Procrastination, and more specific writers block, is common and can have a deleterious impact on individuals’ academic performance. This comparative study stems from a case with a master’s student with writer’s block, who was asked to perform body movements reflecting a thesis writing process over time. The micro-phenomenological interview method was used to uncover the student’s experience during the exercise, including bodily sensations, feelings, and thoughts, and particularly the very precise process related to an inner voice. The innnel voice was recorded with the student´s own voice and was the subject of analyses. The structure analysis shows in detail the process, i.e. how the student perceives very specific mental images, micro movements and sensations in relation to the specific “inner voice” experience. Specifically, it was discovered that the student´s inner voice was triggering different body movements and gestures and not the other way around.  The micro phenomenological method together with video interpretation applied on the first-person perspective can reveal very detailed bodily experiences, movements and sensations. These findings suggest that the power of non-verbal ways of learning by using movements may be applied in broader areas such as research writing.

 

Publication

Horwitz, E.B., Stenfords, C., Osika, W. (2018). Writer's block revisited: A Micro-Phenomenological Case Study on the Blocking Influence of an Internalized Voice. Journal of Consciousness Studies 25 (3-4): 9-28.

Mis à jour le 8/11/2018

Thésée

Théories et Explorations de la Subjectivité et de l’Expérience Explicitée

Participants

Magali Ollagnier-Beldame, Laboratoire ICAR UMR CNRS 5191, France

Christophe Coupe, Laboratoire DDL UMR CNRS 5596, France

Anne Cazemajou, Laboratoire ICAR UMR CNRS 5191, France

Contact
Magali Ollagnier-Beldame : mbeldame@gmail.com

Financement

LabEx Aslan, Université de Lyon

Fonds Recherche de l’ENS de Lyon

 
Statut 

En cours (depuis 2014)

 

Résumé

Le projet Thésée vise à comprendre comment des personnes qui entrent en contact pour la première fois vivent ce moment. Il a pour objectif de décrire les composantes du vécu qui accompagne la rencontre : vécu sensoriel, vécu émotionnel, vécu corporel et expérience de micro-actions cognitives (Vermersch, 1994/2004 ; Petitmengin, 2006). Pour cela, nous nous fondons sur une épistémologie en première personne (étude de la subjectivité) et sur une méthodologie en seconde personne (des introspections rétrospectives guidées) en utilisant l’entretien micro-phénoménologique. Notre matériau de travail consiste en des entretiens enregistrés puis transcrits, que nous analysons à la lumière de différentes problématiques, comme celles de la constitution d’une intersubjectivité, ou de la porosité des frontières entre soi et autrui.

Nous étudions deux types de rencontres : i) des rencontres « expérimentales » (provoquées) entre deux personnes et ii) des rencontres « écologiques » que les sujets ont fait dans le passé. Pour ce second type, nous étudions les premières rencontres soignants-soignés.

 

Publications

Ollagnier-Beldame, M. Coupé, C. (forthcoming). Meeting you for the first time: descriptive categories of an intersubjective experience. Constructivist Foundations – AHCI.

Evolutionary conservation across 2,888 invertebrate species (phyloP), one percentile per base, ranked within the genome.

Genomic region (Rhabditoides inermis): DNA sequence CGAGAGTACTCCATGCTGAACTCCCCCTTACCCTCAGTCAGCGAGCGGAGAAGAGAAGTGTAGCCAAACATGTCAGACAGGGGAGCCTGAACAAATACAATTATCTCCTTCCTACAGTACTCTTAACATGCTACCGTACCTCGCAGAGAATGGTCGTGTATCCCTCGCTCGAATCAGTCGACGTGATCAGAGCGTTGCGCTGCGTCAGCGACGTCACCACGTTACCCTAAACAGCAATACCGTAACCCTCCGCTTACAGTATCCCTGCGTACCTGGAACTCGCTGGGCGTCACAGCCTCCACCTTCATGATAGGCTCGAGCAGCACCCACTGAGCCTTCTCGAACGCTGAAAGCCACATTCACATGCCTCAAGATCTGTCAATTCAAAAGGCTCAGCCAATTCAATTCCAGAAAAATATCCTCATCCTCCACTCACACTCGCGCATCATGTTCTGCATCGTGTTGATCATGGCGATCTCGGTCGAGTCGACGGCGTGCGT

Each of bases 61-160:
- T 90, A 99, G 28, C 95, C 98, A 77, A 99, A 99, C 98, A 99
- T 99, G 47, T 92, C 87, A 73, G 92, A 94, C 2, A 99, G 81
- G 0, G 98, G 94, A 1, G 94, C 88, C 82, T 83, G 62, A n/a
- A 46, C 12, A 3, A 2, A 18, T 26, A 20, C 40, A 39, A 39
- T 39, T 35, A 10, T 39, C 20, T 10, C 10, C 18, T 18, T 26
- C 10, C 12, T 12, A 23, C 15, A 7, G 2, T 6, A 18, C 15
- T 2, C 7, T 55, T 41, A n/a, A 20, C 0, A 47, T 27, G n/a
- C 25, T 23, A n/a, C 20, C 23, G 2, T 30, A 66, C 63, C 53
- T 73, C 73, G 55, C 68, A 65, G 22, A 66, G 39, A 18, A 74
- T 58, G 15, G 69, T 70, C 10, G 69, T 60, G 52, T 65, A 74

Ollagnier-Beldame, M. Cazemajou, A. (forthcoming). Intersubjectivity in First Encounters: Micro-phenomenology as a Way to Reach Lived Experience. The Humanistic Psychologist - Taylor & Francis.

Mis à jour le 8/11/2018

L'expérience auditive

Participants

Claire Petitmengin (Institut Mines-Télécom - Télécom EM et Ecole Polytechnique - CREA), Michel Bitbol (CNRS), Jean-Michel Nissou, Bernard Pachoud, Hélène Curallucci, Michel Cermolacce et Jean Vion-Dury (Unité de Neurophysiologie et Psychophysiologie, Pôle de Psychiatrie Universitaire, Hôpital Sainte Marguerite, Marseille)

 

Contact

Claire Petitmengin : cp@clairepetitmengin.fr

 
Financement

Cognisud, France

 

Statut 

terminé en 2009

 

Résumé

Dans notre culture occidentale, c'est la vue qui est considérée comme le plus noble des sens, et l'essentiel de notre compréhension de la connaissance est  basée sur le modèle visuel. Lorsque le son est étudié, il l'est d'un point de vue physique ou psycho-acoustique, mais rarement d'un point de vue philosophique, encore plus rarement en tant qu'expérience vécue. La présente étude porte sur l'expérience associée à l'écoute d'un son. Son but n'est pas d'essayer d'isoler le sens de l'ouïe des autres modalités sensorielles, mais de décrire ce que nous vivons, dans notre expérience toute entière, lorsque se produit un son. Après avoir recueilli un ensemble de descriptions micro-phénoménologiques d'expériences auditives, nous avons analysé ces descriptions. Ce travail nous a permis d’identifier une structure générique à trois dimensions de l'expérience auditive, selon que l’attention du sujet se porte 1) sur l’événement qui est à la source du son, 2) sur le son en tant que tel, considéré indépendamment de sa source, 3) sur le ressenti corporel du son. Cette étude débouche sur l'hypothèse que cette structure tridimensionnelle se retrouve dans les autres modalités sensorielles.  

 

Publication

Petitmengin C., Bitbol M., Nissou JM, Pachoud B., Curalucci H., Cermolacce C., Vion-Dury J. (2009). Listening from Within. Journal of Consciousness Studies 16 (10-12), 252-284.